19.5 Managing Virtual Memory and Paging

Because Oracle GoldenGate replicates only committed transactions, it stores the operations of each transaction in a managed virtual-memory pool known as a cache until it receives either a commit or a rollback for that transaction. One global cache operates as a shared resource of an Extract or Replicat process. The Oracle GoldenGate cache manager takes advantage of the memory management functions of the operating system to ensure that Oracle GoldenGate processes work in a sustained and efficient manner. The CACHEMGR parameter controls the amount of virtual memory and temporary disk space that is available for caching uncommitted transaction data that is being processed by Oracle GoldenGate.

When a process starts, the cache manager checks the availability of resources for virtual memory, as shown in the following example:

CACHEMGR virtual memory values (may have been adjusted)CACHESIZE: 32GCACHEPAGEOUTSIZE (normal): 8M PROCESS VM AVAIL FROM OS (min): 63.97GCACHESIZEMAX (strict force to disk): 48G

If the current resources are not sufficient, a message like the following may be returned:

2013-11-11 14:16:22 WARNING OGG-01842 CACHESIZE PER DYNAMIC DETERMINATION (32G) LESS THAN RECOMMENDED: 64G (64bit system)vm found: 63.97GCheck swap space. Recommended swap/extract: 128G (64bit system).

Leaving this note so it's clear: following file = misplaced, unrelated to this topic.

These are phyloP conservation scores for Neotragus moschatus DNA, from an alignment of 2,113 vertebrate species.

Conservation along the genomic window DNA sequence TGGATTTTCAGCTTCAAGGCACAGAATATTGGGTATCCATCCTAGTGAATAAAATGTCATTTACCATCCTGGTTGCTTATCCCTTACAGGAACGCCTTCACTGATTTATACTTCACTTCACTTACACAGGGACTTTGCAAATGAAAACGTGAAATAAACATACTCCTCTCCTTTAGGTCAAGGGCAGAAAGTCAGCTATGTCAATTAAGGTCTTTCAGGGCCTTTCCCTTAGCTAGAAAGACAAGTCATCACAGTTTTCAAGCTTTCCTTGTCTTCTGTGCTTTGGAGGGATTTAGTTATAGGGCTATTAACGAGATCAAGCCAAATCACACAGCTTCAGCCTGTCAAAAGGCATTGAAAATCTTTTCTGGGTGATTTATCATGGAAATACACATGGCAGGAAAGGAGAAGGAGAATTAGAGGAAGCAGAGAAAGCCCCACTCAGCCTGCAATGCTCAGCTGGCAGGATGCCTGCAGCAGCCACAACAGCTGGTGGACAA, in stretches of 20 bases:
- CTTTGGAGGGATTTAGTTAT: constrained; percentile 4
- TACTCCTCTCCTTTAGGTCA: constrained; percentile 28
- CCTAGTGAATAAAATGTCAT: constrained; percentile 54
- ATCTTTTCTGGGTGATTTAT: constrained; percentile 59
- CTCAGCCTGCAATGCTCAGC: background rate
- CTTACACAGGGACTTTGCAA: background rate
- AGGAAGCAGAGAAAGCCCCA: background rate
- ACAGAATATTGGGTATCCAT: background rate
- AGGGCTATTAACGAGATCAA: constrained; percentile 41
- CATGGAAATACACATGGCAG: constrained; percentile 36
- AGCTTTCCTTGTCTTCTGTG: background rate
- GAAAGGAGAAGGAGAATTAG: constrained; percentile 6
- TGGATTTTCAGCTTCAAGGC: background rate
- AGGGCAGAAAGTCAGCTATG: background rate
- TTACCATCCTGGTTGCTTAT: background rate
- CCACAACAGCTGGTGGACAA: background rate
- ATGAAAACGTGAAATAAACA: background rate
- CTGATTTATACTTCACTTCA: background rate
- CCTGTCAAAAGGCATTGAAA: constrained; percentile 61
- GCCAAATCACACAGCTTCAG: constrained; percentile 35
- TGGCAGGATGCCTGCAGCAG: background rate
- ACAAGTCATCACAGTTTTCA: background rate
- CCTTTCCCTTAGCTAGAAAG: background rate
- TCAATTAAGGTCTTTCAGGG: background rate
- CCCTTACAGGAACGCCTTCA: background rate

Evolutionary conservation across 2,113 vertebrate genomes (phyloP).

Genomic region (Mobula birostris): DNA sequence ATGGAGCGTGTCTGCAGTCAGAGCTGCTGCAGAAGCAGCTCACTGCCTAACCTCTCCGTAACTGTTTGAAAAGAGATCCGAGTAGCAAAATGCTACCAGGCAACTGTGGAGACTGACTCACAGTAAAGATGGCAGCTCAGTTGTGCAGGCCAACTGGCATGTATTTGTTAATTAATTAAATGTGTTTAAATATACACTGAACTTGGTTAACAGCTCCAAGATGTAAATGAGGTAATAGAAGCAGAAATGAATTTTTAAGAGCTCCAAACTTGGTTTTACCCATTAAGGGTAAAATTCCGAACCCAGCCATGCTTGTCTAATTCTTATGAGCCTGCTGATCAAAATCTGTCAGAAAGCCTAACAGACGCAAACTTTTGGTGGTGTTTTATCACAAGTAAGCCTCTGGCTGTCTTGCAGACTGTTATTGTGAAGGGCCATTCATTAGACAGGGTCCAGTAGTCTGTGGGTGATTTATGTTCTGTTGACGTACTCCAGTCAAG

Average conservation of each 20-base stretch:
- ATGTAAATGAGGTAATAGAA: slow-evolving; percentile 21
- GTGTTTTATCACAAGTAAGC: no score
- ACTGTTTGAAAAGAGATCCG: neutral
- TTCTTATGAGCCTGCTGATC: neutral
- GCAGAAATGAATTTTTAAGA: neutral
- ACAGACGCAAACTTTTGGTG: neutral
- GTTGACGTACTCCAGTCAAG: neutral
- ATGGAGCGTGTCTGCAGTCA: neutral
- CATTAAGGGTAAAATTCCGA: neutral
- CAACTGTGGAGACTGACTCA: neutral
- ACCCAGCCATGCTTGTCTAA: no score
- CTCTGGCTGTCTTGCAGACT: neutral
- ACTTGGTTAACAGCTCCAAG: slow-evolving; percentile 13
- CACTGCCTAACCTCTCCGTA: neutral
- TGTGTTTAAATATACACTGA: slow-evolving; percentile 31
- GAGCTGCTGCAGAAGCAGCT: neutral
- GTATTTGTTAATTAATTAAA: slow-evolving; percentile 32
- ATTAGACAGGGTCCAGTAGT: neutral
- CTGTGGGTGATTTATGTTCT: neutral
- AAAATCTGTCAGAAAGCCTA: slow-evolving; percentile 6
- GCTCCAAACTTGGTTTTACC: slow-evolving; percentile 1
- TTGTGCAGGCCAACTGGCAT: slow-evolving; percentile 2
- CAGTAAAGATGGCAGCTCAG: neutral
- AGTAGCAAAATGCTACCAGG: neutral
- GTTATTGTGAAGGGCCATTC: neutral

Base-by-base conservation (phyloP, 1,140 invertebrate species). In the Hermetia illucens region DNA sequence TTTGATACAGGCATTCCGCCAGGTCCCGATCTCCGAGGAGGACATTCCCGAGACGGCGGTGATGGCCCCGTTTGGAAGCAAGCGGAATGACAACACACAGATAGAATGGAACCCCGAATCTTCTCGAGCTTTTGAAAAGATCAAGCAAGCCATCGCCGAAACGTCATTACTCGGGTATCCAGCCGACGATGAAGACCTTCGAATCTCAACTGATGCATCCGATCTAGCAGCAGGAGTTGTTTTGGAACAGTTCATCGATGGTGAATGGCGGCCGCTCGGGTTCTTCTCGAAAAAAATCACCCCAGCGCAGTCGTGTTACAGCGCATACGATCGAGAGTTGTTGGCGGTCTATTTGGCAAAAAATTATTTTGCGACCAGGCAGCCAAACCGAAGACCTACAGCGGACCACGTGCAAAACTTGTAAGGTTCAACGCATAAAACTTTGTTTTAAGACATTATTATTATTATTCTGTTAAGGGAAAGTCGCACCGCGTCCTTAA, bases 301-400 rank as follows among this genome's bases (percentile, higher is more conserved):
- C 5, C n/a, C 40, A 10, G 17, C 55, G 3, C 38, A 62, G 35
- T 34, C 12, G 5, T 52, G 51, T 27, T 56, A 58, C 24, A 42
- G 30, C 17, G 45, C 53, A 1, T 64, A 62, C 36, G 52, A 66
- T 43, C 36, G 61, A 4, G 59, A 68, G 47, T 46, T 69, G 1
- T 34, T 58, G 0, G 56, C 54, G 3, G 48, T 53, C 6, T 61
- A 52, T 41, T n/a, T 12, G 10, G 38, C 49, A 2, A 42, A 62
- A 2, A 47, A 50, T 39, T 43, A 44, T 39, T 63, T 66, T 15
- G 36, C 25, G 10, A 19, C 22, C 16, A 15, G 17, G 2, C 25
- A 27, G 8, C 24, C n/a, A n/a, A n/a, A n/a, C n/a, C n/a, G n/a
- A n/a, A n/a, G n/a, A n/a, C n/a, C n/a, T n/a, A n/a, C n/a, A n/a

If the system exhibits excessive paging and the performance of critical processes is affected, you can reduce the CACHESIZE option of the CACHEMGR. parameter. You can also control the maximum amount of disk space that can be allocated to the swap directory with the CACHEDIRECTORY option. For more information about CACHEMGR, see Reference for Oracle GoldenGate for Windows and UNIX.

19.6 Optimizing data filtering and conversion

Heavy amounts of data filtering or data conversion add processing overhead. The following are suggestions for minimizing the impact of this overhead on the other processes on the system.

  • Avoid using the primary Extract to filter and convert data. Keep it dedicated to data capture. It will perform better and is less vulnerable to any process failures that result from those activities. The objective is to make certain the primary Extract process is running and keeping pace with the transaction volume.

  • Use Replicat or a data-pump to perform filtering and conversion. Consider any of the following configurations: